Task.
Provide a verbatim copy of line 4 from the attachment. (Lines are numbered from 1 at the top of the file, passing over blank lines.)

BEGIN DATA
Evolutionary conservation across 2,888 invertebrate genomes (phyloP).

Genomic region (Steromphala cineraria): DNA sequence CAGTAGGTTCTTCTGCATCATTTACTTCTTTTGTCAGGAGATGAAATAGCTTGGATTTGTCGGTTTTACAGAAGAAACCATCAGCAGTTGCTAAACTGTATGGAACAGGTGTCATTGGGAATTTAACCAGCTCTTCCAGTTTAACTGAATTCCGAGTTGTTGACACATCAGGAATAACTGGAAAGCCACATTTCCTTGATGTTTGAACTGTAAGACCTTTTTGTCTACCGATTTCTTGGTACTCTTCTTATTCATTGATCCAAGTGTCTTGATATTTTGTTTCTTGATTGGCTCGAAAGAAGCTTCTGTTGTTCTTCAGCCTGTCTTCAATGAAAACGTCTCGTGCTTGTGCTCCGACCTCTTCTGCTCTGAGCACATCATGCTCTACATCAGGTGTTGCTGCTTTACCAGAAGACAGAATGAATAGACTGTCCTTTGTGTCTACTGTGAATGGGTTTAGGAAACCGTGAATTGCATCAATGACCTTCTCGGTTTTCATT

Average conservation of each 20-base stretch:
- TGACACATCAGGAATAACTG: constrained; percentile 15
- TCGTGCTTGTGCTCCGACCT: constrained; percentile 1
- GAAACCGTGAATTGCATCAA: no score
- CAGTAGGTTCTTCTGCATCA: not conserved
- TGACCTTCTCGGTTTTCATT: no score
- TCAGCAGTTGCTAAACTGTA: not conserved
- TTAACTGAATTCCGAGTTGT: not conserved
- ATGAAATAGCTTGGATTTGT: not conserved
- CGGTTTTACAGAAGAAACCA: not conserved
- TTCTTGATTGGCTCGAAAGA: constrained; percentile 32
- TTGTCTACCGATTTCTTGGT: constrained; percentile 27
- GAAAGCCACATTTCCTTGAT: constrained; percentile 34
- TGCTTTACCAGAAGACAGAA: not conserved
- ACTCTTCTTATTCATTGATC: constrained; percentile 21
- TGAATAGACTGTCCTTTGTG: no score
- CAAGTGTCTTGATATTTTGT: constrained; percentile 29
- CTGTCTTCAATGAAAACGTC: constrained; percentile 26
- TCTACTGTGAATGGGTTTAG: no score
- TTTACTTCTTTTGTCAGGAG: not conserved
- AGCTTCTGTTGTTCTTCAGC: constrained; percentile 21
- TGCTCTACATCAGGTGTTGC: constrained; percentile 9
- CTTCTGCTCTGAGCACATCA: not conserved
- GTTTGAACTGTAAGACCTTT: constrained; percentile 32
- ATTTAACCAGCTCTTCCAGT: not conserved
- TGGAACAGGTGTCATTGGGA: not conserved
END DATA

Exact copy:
- TGACACATCAGGAATAACTG: constrained; percentile 15